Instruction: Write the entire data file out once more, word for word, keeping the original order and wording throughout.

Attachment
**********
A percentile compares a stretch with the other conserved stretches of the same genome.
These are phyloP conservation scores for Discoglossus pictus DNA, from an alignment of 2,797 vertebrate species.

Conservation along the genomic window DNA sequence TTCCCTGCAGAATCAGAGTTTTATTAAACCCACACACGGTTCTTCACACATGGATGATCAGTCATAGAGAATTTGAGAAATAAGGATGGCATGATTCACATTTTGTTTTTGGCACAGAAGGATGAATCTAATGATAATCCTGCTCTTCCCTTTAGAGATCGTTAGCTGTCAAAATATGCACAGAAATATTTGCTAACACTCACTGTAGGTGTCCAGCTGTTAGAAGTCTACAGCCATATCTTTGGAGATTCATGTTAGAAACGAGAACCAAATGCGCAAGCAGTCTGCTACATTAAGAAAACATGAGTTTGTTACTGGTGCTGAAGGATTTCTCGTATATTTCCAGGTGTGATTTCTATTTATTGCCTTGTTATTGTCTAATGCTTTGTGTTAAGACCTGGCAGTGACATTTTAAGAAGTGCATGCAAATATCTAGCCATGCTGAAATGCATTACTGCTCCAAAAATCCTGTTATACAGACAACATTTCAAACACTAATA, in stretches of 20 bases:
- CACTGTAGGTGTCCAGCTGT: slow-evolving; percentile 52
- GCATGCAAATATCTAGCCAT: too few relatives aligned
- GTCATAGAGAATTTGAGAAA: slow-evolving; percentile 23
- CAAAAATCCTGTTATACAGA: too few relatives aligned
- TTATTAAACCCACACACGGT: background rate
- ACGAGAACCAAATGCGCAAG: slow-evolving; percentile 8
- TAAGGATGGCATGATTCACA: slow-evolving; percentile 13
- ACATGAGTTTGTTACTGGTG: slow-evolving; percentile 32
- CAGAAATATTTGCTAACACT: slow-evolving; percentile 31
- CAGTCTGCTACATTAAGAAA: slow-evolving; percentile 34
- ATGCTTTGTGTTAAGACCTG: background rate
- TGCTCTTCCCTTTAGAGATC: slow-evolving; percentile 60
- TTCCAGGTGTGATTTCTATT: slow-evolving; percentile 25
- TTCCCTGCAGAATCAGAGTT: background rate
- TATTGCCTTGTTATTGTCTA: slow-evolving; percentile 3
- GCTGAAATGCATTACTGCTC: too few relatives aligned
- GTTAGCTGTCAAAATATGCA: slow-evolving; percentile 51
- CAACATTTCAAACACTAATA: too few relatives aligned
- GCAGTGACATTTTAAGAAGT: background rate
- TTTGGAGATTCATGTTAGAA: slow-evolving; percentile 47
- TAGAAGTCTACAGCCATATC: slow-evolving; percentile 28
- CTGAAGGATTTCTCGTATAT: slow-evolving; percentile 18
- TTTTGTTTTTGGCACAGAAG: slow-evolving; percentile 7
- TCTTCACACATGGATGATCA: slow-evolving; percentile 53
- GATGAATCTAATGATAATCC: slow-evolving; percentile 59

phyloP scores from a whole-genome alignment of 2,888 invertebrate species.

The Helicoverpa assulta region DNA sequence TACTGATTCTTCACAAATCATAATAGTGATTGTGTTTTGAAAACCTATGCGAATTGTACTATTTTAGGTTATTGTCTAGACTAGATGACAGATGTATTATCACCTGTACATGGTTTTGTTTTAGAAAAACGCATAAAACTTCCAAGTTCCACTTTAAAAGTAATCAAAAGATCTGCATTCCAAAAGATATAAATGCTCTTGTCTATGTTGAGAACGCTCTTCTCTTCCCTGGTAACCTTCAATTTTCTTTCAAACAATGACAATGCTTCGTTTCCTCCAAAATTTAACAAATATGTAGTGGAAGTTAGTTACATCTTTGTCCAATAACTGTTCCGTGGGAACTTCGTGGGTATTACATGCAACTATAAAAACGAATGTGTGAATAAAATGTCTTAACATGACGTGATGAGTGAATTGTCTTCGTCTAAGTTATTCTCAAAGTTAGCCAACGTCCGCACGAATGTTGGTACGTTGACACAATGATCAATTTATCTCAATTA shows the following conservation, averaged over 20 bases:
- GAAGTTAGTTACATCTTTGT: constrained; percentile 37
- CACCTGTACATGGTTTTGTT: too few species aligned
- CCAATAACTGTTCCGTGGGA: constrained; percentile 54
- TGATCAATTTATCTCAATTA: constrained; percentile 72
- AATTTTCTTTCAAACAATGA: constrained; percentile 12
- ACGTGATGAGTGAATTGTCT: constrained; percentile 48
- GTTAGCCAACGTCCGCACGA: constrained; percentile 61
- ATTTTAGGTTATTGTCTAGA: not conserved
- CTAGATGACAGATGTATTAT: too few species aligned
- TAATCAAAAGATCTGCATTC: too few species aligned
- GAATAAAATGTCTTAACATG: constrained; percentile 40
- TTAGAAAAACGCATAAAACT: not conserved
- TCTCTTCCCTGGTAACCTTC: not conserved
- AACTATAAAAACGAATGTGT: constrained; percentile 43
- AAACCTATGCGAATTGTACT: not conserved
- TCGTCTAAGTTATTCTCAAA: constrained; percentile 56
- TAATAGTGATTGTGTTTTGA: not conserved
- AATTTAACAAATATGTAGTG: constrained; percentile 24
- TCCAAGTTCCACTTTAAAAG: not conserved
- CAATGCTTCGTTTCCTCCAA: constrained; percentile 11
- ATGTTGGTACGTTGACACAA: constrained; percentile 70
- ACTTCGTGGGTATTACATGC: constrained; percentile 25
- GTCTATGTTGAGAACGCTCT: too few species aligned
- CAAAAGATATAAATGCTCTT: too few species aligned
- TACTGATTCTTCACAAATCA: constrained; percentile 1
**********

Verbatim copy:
A percentile compares a stretch with the other conserved stretches of the same genome.
These are phyloP conservation scores for Discoglossus pictus DNA, from an alignment of 2,797 vertebrate species.

Conservation along the genomic window DNA sequence TTCCCTGCAGAATCAGAGTTTTATTAAACCCACACACGGTTCTTCACACATGGATGATCAGTCATAGAGAATTTGAGAAATAAGGATGGCATGATTCACATTTTGTTTTTGGCACAGAAGGATGAATCTAATGATAATCCTGCTCTTCCCTTTAGAGATCGTTAGCTGTCAAAATATGCACAGAAATATTTGCTAACACTCACTGTAGGTGTCCAGCTGTTAGAAGTCTACAGCCATATCTTTGGAGATTCATGTTAGAAACGAGAACCAAATGCGCAAGCAGTCTGCTACATTAAGAAAACATGAGTTTGTTACTGGTGCTGAAGGATTTCTCGTATATTTCCAGGTGTGATTTCTATTTATTGCCTTGTTATTGTCTAATGCTTTGTGTTAAGACCTGGCAGTGACATTTTAAGAAGTGCATGCAAATATCTAGCCATGCTGAAATGCATTACTGCTCCAAAAATCCTGTTATACAGACAACATTTCAAACACTAATA, in stretches of 20 bases:
- CACTGTAGGTGTCCAGCTGT: slow-evolving; percentile 52
- GCATGCAAATATCTAGCCAT: too few relatives aligned
- GTCATAGAGAATTTGAGAAA: slow-evolving; percentile 23
- CAAAAATCCTGTTATACAGA: too few relatives aligned
- TTATTAAACCCACACACGGT: background rate
- ACGAGAACCAAATGCGCAAG: slow-evolving; percentile 8
- TAAGGATGGCATGATTCACA: slow-evolving; percentile 13
- ACATGAGTTTGTTACTGGTG: slow-evolving; percentile 32
- CAGAAATATTTGCTAACACT: slow-evolving; percentile 31
- CAGTCTGCTACATTAAGAAA: slow-evolving; percentile 34
- ATGCTTTGTGTTAAGACCTG: background rate
- TGCTCTTCCCTTTAGAGATC: slow-evolving; percentile 60
- TTCCAGGTGTGATTTCTATT: slow-evolving; percentile 25
- TTCCCTGCAGAATCAGAGTT: background rate
- TATTGCCTTGTTATTGTCTA: slow-evolving; percentile 3
- GCTGAAATGCATTACTGCTC: too few relatives aligned
- GTTAGCTGTCAAAATATGCA: slow-evolving; percentile 51
- CAACATTTCAAACACTAATA: too few relatives aligned
- GCAGTGACATTTTAAGAAGT: background rate
- TTTGGAGATTCATGTTAGAA: slow-evolving; percentile 47
- TAGAAGTCTACAGCCATATC: slow-evolving; percentile 28
- CTGAAGGATTTCTCGTATAT: slow-evolving; percentile 18
- TTTTGTTTTTGGCACAGAAG: slow-evolving; percentile 7
- TCTTCACACATGGATGATCA: slow-evolving; percentile 53
- GATGAATCTAATGATAATCC: slow-evolving; percentile 59

phyloP scores from a whole-genome alignment of 2,888 invertebrate species.

The Helicoverpa assulta region DNA sequence TACTGATTCTTCACAAATCATAATAGTGATTGTGTTTTGAAAACCTATGCGAATTGTACTATTTTAGGTTATTGTCTAGACTAGATGACAGATGTATTATCACCTGTACATGGTTTTGTTTTAGAAAAACGCATAAAACTTCCAAGTTCCACTTTAAAAGTAATCAAAAGATCTGCATTCCAAAAGATATAAATGCTCTTGTCTATGTTGAGAACGCTCTTCTCTTCCCTGGTAACCTTCAATTTTCTTTCAAACAATGACAATGCTTCGTTTCCTCCAAAATTTAACAAATATGTAGTGGAAGTTAGTTACATCTTTGTCCAATAACTGTTCCGTGGGAACTTCGTGGGTATTACATGCAACTATAAAAACGAATGTGTGAATAAAATGTCTTAACATGACGTGATGAGTGAATTGTCTTCGTCTAAGTTATTCTCAAAGTTAGCCAACGTCCGCACGAATGTTGGTACGTTGACACAATGATCAATTTATCTCAATTA shows the following conservation, averaged over 20 bases:
- GAAGTTAGTTACATCTTTGT: constrained; percentile 37
- CACCTGTACATGGTTTTGTT: too few species aligned
- CCAATAACTGTTCCGTGGGA: constrained; percentile 54
- TGATCAATTTATCTCAATTA: constrained; percentile 72
- AATTTTCTTTCAAACAATGA: constrained; percentile 12
- ACGTGATGAGTGAATTGTCT: constrained; percentile 48
- GTTAGCCAACGTCCGCACGA: constrained; percentile 61
- ATTTTAGGTTATTGTCTAGA: not conserved
- CTAGATGACAGATGTATTAT: too few species aligned
- TAATCAAAAGATCTGCATTC: too few species aligned
- GAATAAAATGTCTTAACATG: constrained; percentile 40
- TTAGAAAAACGCATAAAACT: not conserved
- TCTCTTCCCTGGTAACCTTC: not conserved
- AACTATAAAAACGAATGTGT: constrained; percentile 43
- AAACCTATGCGAATTGTACT: not conserved
- TCGTCTAAGTTATTCTCAAA: constrained; percentile 56
- TAATAGTGATTGTGTTTTGA: not conserved
- AATTTAACAAATATGTAGTG: constrained; percentile 24
- TCCAAGTTCCACTTTAAAAG: not conserved
- CAATGCTTCGTTTCCTCCAA: constrained; percentile 11
- ATGTTGGTACGTTGACACAA: constrained; percentile 70
- ACTTCGTGGGTATTACATGC: constrained; percentile 25
- GTCTATGTTGAGAACGCTCT: too few species aligned
- CAAAAGATATAAATGCTCTT: too few species aligned
- TACTGATTCTTCACAAATCA: constrained; percentile 1